AxolotlPosted on September 14, 2018 - Last modified: October 25, 2019
axolotl is axolote (Ambystoma Mexicanum) is a amphibian type of salamander which has the rare trait of retaining its larval characteristics throughout its adult life. This condition, called neotenia, means that it maintains its tadpole-shaped dorsal fin, which runs almost the length of its body, and its feathery external gills, which protrude from the back of its broad head.
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The exceptional axolotl is part of the family of the 'salamandras topo', but exhibits an unusual and extreme trait known as neotenia is pedomorphosis. It is about the retention of the characteristics of the larval stage throughout life, so that they never completely resemble a salamandra adult. Unlike other amphibians, most of these animals do not metamorphose and live permanently in water. Although it develops lungs, the strangest feature is the retention of its gills. These are external projections of the neck on either side of the head. Each side has three branches covered with feathery filaments that increase the surface area for gas exchange. It has a long, slim, dark-colored body and short legs, with four toes on the front legs and five on the back. Albino individuals have been bred in captivity, but it is not known whether they live in the wild.
A kind of fascination for scientists around the world, it has many features worth studying. Although it can remain in larval form for its entire life, it can transform into a fully adult Mexican salamander if its habitat dries up. Also, instead of forming scar tissue when injured, the tissues at the wound site convert to a stem cell-like state, which means they are able to regrow lost tissue in its entirety, even a whole limb.
The axolotl is a close relative of the tiger salamander, they can be quite large, reaching up to 30 cm long, although the average size is closer to half that. They are typically mottled black or brown in color, but albino and white varieties are somewhat common, particularly among captive specimens.
Its aquatic but they also have rudimentary lungs.
It is inactive during the day, resting on the substrate with its gills open. They move slowly and may surface occasionally for a breath of air.
The axolotl differ from most other salamanders in that they live permanently in the water. In extremely rare cases, it will progress to maturity and emerge from the water, but generally, they are content to remain at the bottom of lakes and canals.
The axolotl has a peculiarity: It is found exclusively in the Xochimilco lake complex, near Mexico City.
Young axolotls feed on algae, but older individuals feed on invertebrates aquatic. They are adapted to eat a variety of foods. Their eating habit includes trout and salmon waste, bloodworms, waxworms, earthworms, and feeder fish.
They often show cannibalism. They are carnivores, but their rudimentary teeth are used for grasping rather than biting. They use their teeth to grab slippery objects like the earthworm. They also like live foods that can be found in water. But there are risks for disease because protozoa and parasitic infections are often common.
The most common animal predators are birds, including storks and herons. However, the introduction of big fish in lakes and canals has meant adding this natural threat to their survival as well. Species such as tilapia and carp have been introduced to be a food source for consumption human, but these fish feed on the axolotl.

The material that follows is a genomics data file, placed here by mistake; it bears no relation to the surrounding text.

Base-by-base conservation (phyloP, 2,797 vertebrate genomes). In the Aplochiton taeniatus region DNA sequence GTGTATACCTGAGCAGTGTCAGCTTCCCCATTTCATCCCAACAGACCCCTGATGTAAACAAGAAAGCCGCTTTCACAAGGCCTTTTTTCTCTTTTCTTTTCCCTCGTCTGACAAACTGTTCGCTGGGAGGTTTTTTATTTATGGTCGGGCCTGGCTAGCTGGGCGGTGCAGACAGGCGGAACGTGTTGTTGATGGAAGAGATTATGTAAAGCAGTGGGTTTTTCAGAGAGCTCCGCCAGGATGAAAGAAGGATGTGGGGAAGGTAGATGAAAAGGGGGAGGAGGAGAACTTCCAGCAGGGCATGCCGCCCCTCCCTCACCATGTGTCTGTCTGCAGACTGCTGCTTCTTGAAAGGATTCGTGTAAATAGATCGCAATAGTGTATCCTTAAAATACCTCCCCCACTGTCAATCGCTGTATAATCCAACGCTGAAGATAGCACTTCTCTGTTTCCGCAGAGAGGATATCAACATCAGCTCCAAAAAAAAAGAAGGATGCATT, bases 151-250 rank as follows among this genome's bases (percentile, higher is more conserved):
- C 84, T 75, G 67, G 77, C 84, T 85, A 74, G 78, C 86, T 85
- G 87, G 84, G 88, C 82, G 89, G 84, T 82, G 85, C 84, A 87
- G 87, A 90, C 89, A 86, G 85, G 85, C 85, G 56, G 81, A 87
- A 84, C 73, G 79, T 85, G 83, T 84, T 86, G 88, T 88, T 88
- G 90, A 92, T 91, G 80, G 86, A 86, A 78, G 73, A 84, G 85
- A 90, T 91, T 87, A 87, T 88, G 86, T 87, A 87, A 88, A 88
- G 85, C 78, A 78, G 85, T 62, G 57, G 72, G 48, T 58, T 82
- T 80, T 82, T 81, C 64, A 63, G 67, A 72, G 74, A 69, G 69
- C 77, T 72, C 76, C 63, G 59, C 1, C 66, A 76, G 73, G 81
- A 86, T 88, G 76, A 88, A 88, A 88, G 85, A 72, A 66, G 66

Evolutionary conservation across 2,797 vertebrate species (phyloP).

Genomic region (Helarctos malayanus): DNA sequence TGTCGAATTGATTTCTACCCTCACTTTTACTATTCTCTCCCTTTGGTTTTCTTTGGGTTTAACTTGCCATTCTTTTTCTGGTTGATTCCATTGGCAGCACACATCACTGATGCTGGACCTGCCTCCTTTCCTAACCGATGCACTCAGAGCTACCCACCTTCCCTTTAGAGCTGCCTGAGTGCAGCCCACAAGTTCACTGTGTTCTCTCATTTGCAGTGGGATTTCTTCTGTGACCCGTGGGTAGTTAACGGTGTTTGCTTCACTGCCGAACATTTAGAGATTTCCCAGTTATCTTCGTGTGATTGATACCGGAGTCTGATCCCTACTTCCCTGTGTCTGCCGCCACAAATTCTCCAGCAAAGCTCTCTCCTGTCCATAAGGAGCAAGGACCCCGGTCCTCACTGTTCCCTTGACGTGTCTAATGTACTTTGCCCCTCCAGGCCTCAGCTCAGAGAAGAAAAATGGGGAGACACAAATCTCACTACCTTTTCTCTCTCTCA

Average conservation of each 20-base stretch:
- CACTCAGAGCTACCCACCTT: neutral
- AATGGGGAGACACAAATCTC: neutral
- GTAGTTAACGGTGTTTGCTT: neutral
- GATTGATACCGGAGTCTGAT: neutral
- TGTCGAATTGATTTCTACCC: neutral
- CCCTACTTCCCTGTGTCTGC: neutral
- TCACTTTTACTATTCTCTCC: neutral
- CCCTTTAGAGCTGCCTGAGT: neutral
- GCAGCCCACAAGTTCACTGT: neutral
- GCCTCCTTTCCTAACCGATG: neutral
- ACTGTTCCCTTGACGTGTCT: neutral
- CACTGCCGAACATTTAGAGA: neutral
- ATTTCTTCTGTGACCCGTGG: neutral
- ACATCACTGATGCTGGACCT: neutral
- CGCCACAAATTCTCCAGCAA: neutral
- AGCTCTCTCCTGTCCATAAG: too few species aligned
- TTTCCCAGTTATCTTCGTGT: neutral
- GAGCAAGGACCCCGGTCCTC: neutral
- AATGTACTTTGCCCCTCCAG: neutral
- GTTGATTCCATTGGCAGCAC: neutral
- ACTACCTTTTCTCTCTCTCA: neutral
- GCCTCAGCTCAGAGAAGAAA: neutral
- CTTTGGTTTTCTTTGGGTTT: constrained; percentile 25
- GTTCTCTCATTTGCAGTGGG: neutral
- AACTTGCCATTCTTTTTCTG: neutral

Although it remains in larval form throughout its life, it matures sexually between 12 and 18 months of age. Males dance to initiate courtship, pushing the female before depositing several cone-shaped packets of sperm, known as spermatophores, on rocks and plants. These are collected by the cloaca of the female, for the internal fertilization of her eggs. They are oviparous animals. It lays the eggs 24 hours later, each one wrapped in mucus as it emerges. They stick to each other and to the substrate where they incubate for two to three weeks. A single female can produce up to 400 eggs in a day, with an average of 175-200.
State of conservation
Populations are in decline as demands from nearby Mexico City have led to drainage and contamination of much of the waters of the Lake Xochimilco complex. They are also popular in the aquarium trade, and the roasted axolotl is considered a delicacy in Mexico, further reducing their numbers. They are considered a critically endangered species.
Relationship with humans
The human They are also a threat to axolotls because they capture these curious-looking animals. They catch them for display them in aquariums, although improper conditions in captivity will make them refuse to eat and they will die. Other captors sell them for food. These animals in the wild they survive much longer.
The tradition of using them as food is not new: it comes from the Aztec nation in the pre-Columbian period. Roasted axolotls are considered a delicacy by modern consumers, although they are increasingly difficult to find in Mexican markets. Another way that humans are a threat to these amphibians is their usefulness in scientific experiments, they can regenerate body parts, so that what is a survival mechanism for them in nature has become a threat to their survival. They are intended to be used by scientists who study them in order to gain a better understanding of evolution.